Issue 10


Over the last thirty years, Ireland has gone through a social rebirth of sorts. We have accepted sex is not the dark nasty thing the church made it out to be and allowed access to contraception. We have acknowledged sometimes people are not always happy in their marriages, so we embraced divorce. We have celebrated the fact that being gay is perfectly normal and rooted for our gay friends and family to have the same rights to marry as anyone else.

So how, with all this beautiful liberation flying around our dear nation, can we not implement something that is in fact already constituted into Irish law – equal pay for men and women? Granted, women have been a tricky one for our nation state to deal with. We got off to a good start during the Rising, with Countess Markievicz and Cumann na mBan doing their bit for the ladies of Ireland. However, it seems us girls have been on a slow boat to China ever since, when it comes to equality within both the Irish political and social system.

In 2017, women represent only 15% of our government, we hold only 13.2% of high level board of management jobs and since the establishment of the first university in Ireland 453 years ago, not one female has been a president.

These statistics are nothing new and it’s easy to chalk them down to the never-ending list of societal problems many countries face. However, these statistics, along with various other cultural constructs laid out for women in Ireland, e.g. lack of absolute body autonomy, result in us not having an equal voice.

Our voices are key to gaining equality in a country, that in fairness to it, has been trying its best to shape up its act over the last few years. But, it is our voices in the right places that will make the ultimate difference.

15% of our voices are heard in government, 13.2% in high powered companies and 0% at university level. It is not so surprising then that we, on average, get paid 14% less than men in almost all working industries.

This 14% may seem small to some but it is the percentage difference that screams ‘sorry ladies, you do a good job, but just not as good as some of your male colleagues’. Because, that’s what it ultimately comes down to – equal pay for equal work. It is that simple. However, when it comes to gender in Ireland the picture is not quite the simple composition we would all hope for.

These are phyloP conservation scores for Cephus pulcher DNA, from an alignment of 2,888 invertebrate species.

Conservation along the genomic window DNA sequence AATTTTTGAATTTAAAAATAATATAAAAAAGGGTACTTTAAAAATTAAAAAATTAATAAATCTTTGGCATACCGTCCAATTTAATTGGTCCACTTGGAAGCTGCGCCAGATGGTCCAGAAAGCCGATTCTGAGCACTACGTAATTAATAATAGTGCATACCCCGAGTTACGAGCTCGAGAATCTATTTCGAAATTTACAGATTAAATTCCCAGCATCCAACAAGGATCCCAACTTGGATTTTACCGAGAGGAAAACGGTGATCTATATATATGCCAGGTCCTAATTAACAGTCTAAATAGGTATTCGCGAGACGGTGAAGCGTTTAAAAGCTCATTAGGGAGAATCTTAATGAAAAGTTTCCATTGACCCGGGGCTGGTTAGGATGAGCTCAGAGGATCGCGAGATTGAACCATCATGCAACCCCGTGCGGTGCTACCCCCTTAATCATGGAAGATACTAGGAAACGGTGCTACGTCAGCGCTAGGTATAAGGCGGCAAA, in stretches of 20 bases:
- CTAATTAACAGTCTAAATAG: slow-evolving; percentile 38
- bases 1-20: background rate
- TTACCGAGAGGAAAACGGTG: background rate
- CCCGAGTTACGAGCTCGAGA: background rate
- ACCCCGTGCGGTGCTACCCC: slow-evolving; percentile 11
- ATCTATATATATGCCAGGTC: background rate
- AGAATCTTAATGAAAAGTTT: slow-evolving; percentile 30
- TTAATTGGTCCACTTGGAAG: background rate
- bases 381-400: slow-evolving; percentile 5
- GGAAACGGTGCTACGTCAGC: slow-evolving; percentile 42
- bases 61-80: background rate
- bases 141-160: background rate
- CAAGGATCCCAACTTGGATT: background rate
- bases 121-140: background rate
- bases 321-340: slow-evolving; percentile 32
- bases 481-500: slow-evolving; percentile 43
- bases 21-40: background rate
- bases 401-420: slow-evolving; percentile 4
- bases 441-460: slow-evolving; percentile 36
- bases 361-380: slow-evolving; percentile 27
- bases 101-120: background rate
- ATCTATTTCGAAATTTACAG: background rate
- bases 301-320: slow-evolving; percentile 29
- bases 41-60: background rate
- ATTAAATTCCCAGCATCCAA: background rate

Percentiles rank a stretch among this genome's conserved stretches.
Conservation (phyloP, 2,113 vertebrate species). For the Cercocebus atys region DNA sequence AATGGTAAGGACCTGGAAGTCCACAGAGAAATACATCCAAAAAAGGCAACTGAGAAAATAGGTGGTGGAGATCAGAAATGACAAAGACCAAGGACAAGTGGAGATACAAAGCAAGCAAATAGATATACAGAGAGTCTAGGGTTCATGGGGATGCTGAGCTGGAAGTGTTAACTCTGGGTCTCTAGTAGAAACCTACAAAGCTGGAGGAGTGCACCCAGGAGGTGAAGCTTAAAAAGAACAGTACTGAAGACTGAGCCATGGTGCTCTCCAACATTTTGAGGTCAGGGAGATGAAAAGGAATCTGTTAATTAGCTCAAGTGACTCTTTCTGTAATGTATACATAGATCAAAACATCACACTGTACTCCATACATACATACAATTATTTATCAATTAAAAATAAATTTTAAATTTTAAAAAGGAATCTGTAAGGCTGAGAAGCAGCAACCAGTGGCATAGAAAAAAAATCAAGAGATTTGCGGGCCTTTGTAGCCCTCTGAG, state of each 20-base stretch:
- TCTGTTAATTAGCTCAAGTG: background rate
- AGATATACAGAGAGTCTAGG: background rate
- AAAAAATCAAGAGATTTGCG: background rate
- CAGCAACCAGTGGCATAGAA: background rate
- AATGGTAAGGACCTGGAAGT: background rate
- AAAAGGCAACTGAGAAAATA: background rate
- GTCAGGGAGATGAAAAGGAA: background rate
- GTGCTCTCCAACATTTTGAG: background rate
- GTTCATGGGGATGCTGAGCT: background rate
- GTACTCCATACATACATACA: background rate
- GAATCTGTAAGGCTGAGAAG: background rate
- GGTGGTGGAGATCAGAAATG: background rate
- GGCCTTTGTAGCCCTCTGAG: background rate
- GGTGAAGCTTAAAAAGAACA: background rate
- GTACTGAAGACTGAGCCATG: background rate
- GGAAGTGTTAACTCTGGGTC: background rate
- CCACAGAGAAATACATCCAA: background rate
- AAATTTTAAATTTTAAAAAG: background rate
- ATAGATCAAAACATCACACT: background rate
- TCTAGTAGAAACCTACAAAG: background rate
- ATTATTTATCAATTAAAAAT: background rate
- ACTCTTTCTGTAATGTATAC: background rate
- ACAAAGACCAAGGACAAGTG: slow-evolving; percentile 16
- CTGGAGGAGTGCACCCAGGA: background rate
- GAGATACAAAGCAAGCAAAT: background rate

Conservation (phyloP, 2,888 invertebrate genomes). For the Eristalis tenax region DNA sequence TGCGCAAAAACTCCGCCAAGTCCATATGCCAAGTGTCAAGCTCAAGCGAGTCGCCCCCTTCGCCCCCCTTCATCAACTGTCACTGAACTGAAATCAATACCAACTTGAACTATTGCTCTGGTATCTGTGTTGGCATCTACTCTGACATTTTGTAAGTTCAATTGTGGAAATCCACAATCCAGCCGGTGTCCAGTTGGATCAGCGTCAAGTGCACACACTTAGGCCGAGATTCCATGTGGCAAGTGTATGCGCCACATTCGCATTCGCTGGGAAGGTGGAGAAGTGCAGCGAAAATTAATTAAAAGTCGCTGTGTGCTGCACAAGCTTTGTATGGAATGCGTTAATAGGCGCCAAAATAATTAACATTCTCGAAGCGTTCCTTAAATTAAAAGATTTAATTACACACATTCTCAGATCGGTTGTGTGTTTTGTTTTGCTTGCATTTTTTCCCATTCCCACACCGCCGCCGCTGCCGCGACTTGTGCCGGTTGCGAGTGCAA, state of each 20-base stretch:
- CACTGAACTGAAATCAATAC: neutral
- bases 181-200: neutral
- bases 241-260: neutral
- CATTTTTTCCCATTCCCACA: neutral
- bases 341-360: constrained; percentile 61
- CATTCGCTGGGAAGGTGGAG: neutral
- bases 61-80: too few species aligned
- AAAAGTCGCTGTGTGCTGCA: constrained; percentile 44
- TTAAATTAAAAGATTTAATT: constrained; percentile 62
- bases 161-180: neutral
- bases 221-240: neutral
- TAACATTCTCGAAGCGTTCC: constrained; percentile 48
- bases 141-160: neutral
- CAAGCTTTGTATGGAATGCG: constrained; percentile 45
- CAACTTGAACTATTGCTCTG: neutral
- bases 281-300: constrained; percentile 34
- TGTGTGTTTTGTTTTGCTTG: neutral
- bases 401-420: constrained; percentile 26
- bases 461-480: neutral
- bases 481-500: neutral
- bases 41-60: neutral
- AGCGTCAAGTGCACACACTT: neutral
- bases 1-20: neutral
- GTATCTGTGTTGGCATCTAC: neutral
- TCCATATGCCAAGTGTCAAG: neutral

Women do complicated things like take time out of the workforce to have babies. This seems to throw a spanner in the works for many industries. Keeping the human population afloat is an inconvenience for some it seems. In Ireland, equality gets blurred and muddied when babies and families become part of the narrative.

In finding the root of the problem, apparently we can’t blame the education system, as girls are outshining boys more than ever before at Leaving Cert level. But, in taking a deeper look at how we’re educating our women, maybe we can blame ourselves for the lack of gender parity.

Are we instilling enough confidence in the girls of Ireland to go and chase that promotion or run for office or ask for that wage increase that will bring them on par with their male counterpart? It is this tenacity that could possibly help in closing that 14% gap and that’s something as a society we all need to take responsibility for.

Equally, are we educating our men that equality is the norm, that women do the same jobs as them and deserve to been seen in the same light?

It is a lazy argument to maintain that men are to blame for the lack of pay parity. The ugly truth is that we are all to blame for this. If you sit in an office and bemoan the fact that your female colleague has ‘baby brain’, if you change the station when they cover women’s sport on the radio, if you politely laugh off ‘silly women driver’ jokes – all this, be you male or female, reinforces cultural nuances which render women in Ireland unequal.

However grim this may sound, all is not lost in the search for the equality nirvana! Ireland is embracing cultural change at rapid pace. We have now a gender quota in government which will help (albeit forced!) to bring equality to the parliament of Ireland. The recent citizens assembly overwhelmingly voted for a referendum on the eighth amendment which will happen next year. Women’s representation, or lack thereof, in media and the sporting landscape is now a frontline issue for discussion on the public agenda.

So, although women still are not equal in the Irish workforce, change is in the air. Perhaps one day, not only can we say we were the first country in the world to legalise gay marriage by referendum, we can be the first in the world to grant equal pay for equal work.

Julie Blakeney

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